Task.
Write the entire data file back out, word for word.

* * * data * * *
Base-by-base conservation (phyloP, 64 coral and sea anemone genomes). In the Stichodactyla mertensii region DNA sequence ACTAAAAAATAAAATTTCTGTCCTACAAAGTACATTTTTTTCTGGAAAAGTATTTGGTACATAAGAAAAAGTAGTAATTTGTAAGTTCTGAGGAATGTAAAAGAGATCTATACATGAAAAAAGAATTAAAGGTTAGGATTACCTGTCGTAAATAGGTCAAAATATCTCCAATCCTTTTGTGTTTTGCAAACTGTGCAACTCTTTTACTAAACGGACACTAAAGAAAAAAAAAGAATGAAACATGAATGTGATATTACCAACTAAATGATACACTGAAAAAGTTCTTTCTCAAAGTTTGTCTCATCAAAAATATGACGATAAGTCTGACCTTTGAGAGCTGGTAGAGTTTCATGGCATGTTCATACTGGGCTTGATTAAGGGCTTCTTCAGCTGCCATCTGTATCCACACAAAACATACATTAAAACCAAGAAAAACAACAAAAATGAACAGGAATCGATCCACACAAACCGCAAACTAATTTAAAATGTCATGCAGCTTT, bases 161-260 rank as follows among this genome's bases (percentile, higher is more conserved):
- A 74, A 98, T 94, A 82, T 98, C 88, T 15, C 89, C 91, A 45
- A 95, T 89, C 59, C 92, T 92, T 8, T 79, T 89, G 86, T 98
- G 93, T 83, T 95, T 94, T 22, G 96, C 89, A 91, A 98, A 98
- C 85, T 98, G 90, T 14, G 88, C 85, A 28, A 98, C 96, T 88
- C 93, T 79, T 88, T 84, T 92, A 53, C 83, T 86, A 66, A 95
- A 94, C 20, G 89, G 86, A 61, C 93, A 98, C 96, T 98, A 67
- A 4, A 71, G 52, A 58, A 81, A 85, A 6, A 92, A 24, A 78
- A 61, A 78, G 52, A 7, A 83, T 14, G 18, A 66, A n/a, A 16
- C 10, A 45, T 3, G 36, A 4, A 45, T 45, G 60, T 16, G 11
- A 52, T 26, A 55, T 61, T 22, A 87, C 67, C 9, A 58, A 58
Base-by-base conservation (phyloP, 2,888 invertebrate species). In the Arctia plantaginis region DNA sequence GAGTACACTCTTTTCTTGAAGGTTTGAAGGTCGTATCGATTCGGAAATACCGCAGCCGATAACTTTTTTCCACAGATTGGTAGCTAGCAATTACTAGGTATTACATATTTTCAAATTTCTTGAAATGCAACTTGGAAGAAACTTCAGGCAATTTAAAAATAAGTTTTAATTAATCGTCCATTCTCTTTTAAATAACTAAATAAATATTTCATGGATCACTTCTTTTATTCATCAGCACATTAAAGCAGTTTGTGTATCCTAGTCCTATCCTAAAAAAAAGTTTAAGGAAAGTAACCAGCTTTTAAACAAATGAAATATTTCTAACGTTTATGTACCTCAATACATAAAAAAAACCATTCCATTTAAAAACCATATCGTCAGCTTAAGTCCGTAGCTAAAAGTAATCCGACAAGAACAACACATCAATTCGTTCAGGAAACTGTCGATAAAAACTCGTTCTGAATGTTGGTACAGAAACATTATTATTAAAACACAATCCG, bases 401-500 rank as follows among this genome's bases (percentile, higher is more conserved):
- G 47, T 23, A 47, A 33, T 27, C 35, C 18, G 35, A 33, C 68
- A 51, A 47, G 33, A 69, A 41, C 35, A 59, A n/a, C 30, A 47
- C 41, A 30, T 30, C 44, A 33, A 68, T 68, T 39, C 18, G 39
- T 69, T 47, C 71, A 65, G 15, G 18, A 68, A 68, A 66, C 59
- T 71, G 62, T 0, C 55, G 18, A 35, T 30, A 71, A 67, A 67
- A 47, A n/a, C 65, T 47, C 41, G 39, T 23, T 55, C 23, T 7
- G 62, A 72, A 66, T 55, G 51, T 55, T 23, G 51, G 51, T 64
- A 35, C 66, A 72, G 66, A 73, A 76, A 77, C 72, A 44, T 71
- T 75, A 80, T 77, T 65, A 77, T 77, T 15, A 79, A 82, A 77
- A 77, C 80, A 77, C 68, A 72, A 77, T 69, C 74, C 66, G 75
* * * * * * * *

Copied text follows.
Base-by-base conservation (phyloP, 64 coral and sea anemone genomes). In the Stichodactyla mertensii region DNA sequence ACTAAAAAATAAAATTTCTGTCCTACAAAGTACATTTTTTTCTGGAAAAGTATTTGGTACATAAGAAAAAGTAGTAATTTGTAAGTTCTGAGGAATGTAAAAGAGATCTATACATGAAAAAAGAATTAAAGGTTAGGATTACCTGTCGTAAATAGGTCAAAATATCTCCAATCCTTTTGTGTTTTGCAAACTGTGCAACTCTTTTACTAAACGGACACTAAAGAAAAAAAAAGAATGAAACATGAATGTGATATTACCAACTAAATGATACACTGAAAAAGTTCTTTCTCAAAGTTTGTCTCATCAAAAATATGACGATAAGTCTGACCTTTGAGAGCTGGTAGAGTTTCATGGCATGTTCATACTGGGCTTGATTAAGGGCTTCTTCAGCTGCCATCTGTATCCACACAAAACATACATTAAAACCAAGAAAAACAACAAAAATGAACAGGAATCGATCCACACAAACCGCAAACTAATTTAAAATGTCATGCAGCTTT, bases 161-260 rank as follows among this genome's bases (percentile, higher is more conserved):
- A 74, A 98, T 94, A 82, T 98, C 88, T 15, C 89, C 91, A 45
- A 95, T 89, C 59, C 92, T 92, T 8, T 79, T 89, G 86, T 98
- G 93, T 83, T 95, T 94, T 22, G 96, C 89, A 91, A 98, A 98
- C 85, T 98, G 90, T 14, G 88, C 85, A 28, A 98, C 96, T 88
- C 93, T 79, T 88, T 84, T 92, A 53, C 83, T 86, A 66, A 95
- A 94, C 20, G 89, G 86, A 61, C 93, A 98, C 96, T 98, A 67
- A 4, A 71, G 52, A 58, A 81, A 85, A 6, A 92, A 24, A 78
- A 61, A 78, G 52, A 7, A 83, T 14, G 18, A 66, A n/a, A 16
- C 10, A 45, T 3, G 36, A 4, A 45, T 45, G 60, T 16, G 11
- A 52, T 26, A 55, T 61, T 22, A 87, C 67, C 9, A 58, A 58
Base-by-base conservation (phyloP, 2,888 invertebrate species). In the Arctia plantaginis region DNA sequence GAGTACACTCTTTTCTTGAAGGTTTGAAGGTCGTATCGATTCGGAAATACCGCAGCCGATAACTTTTTTCCACAGATTGGTAGCTAGCAATTACTAGGTATTACATATTTTCAAATTTCTTGAAATGCAACTTGGAAGAAACTTCAGGCAATTTAAAAATAAGTTTTAATTAATCGTCCATTCTCTTTTAAATAACTAAATAAATATTTCATGGATCACTTCTTTTATTCATCAGCACATTAAAGCAGTTTGTGTATCCTAGTCCTATCCTAAAAAAAAGTTTAAGGAAAGTAACCAGCTTTTAAACAAATGAAATATTTCTAACGTTTATGTACCTCAATACATAAAAAAAACCATTCCATTTAAAAACCATATCGTCAGCTTAAGTCCGTAGCTAAAAGTAATCCGACAAGAACAACACATCAATTCGTTCAGGAAACTGTCGATAAAAACTCGTTCTGAATGTTGGTACAGAAACATTATTATTAAAACACAATCCG, bases 401-500 rank as follows among this genome's bases (percentile, higher is more conserved):
- G 47, T 23, A 47, A 33, T 27, C 35, C 18, G 35, A 33, C 68
- A 51, A 47, G 33, A 69, A 41, C 35, A 59, A n/a, C 30, A 47
- C 41, A 30, T 30, C 44, A 33, A 68, T 68, T 39, C 18, G 39
- T 69, T 47, C 71, A 65, G 15, G 18, A 68, A 68, A 66, C 59
- T 71, G 62, T 0, C 55, G 18, A 35, T 30, A 71, A 67, A 67
- A 47, A n/a, C 65, T 47, C 41, G 39, T 23, T 55, C 23, T 7
- G 62, A 72, A 66, T 55, G 51, T 55, T 23, G 51, G 51, T 64
- A 35, C 66, A 72, G 66, A 73, A 76, A 77, C 72, A 44, T 71
- T 75, A 80, T 77, T 65, A 77, T 77, T 15, A 79, A 82, A 77
- A 77, C 80, A 77, C 68, A 72, A 77, T 69, C 74, C 66, G 75